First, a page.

No one who is rich in NZ has done it without working and taking risks, and no who is rich in NZ doesn’t pay a large amount of tax.

          • Kotahi Tane Huna

            “…my comments will all be deleted…”

            Does the policy say that anything that constitutes a mixture of self-serving delusions and paranoid garbage will get deleted? Well I never!

          • Colonial Viper

            and my comments will all be deleted as they present a fairytale the other way,


            • UpandComer

              None of my comments are lies. You’ll just delete them because you don’t want people to know facts and other arguments, which is pretty craven.

              • Colonial Viper

                I didn’t say they were lies, I said they were fairytales. You know, designed for the young and the ignorant.

                Hey nice move calling people names for something which hasn’t even happened yet. What are you mentally, 16?

              • Kotahi Tane Huna

                “facts and other arguments”

                Where? You may struggle constructively to believe this, but you haven’t actually presented either.

              • QoT

                Your first comment on this thread was eight hours ago, UaC. Sadly, it looks like the mods have chosen to not dignify your martyr syndrome.

                Alternatively, it could be that despite your drivel, you haven’t hit any of the actual likely-to-get-you-banned buttons and The Standard’s mods don’t actually just delete comments because they disagree with some imaginary party line. I know, it’s a shocking concept.

          • Lanthanide

            “and no who is rich in NZ doesn’t pay a large amount of tax.”

            So I guess that report that came out a while ago saying that 50 of the top 100 wealthiest people in NZ weren’t paying the top tax rate was just wrong, then?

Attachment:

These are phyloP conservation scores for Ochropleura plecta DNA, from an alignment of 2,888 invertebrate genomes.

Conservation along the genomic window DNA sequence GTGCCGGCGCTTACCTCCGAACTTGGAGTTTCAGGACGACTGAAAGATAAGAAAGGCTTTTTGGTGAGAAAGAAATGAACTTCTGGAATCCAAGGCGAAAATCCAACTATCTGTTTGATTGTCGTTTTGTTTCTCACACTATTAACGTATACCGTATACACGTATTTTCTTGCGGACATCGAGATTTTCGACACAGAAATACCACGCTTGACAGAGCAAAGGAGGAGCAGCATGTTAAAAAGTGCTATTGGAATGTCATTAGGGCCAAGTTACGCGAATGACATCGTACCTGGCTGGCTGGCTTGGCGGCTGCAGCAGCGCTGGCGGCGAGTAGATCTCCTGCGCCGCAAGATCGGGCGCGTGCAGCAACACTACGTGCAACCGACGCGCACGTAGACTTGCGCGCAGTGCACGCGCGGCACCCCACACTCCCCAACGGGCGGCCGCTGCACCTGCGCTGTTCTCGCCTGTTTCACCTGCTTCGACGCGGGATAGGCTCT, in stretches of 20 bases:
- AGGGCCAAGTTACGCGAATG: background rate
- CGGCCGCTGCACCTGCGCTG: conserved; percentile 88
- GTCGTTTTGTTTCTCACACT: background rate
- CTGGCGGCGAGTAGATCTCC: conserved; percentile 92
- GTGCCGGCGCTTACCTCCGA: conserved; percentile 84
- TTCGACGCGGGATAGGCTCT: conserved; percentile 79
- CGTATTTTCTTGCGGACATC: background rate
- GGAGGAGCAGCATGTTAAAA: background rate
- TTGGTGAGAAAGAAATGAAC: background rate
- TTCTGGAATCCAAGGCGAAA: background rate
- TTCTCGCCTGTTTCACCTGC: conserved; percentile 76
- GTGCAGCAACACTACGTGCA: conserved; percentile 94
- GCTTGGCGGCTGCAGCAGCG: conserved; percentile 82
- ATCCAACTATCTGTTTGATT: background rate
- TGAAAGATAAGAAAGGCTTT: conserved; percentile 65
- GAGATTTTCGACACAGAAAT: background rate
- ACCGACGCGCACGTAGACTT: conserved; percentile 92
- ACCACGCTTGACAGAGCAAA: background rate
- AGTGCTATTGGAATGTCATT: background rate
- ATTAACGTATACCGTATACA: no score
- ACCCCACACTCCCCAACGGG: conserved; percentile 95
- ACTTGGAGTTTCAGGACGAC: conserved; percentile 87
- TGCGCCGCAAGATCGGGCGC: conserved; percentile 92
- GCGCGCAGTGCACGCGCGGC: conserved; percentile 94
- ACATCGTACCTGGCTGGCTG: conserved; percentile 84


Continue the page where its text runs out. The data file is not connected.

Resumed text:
• fender

            Well obviously they didn’t “present a reasonable case the other way” as they havn’t been deleted.

            “I know I’m blowing in the wind”
            Yes but unlike the song these actions you support are not answers.

            Perhaps you meant blowing out your……..

      • Carol 10.1.4

        I’m happy to put my money into term deposits. i don’t have a desire to get some windfall for doing nothing.

        NZ needs people to invest in new, or upcoming productive businesses – e.g making trains that work without needing repair soon after they start being used. NZ doesn’t need people investing in well-developed businesses we already have.

        • UpandComer

          Sure, but Kiwis are pretty risk averse – this lets you diversify a bit, and then look at getting money into transport companies such as what you mention.

          • Colonial Viper

            Sure, but Kiwis are pretty risk averse – this lets you diversify a bit, and then look at getting money into transport companies such as what you mention.

            So ordinary NZers have to lose their assets to give rich people something to do with their money?

            Rich people who aren’t entrepreneurial enough to start their own businesses, generate jobs, and so have to ride on the back of public sector assets?

            • UpandComer

              I’m an ordinary NZ’er, you don’t have to be rich to start off something new, and few people are. You’ve got it the wrong way around. Rich people who get rich the professional route sure as hell earn their dosh. Accountants/lawyers/doctors don’t just stroll into those fields, and it takes a lot of time.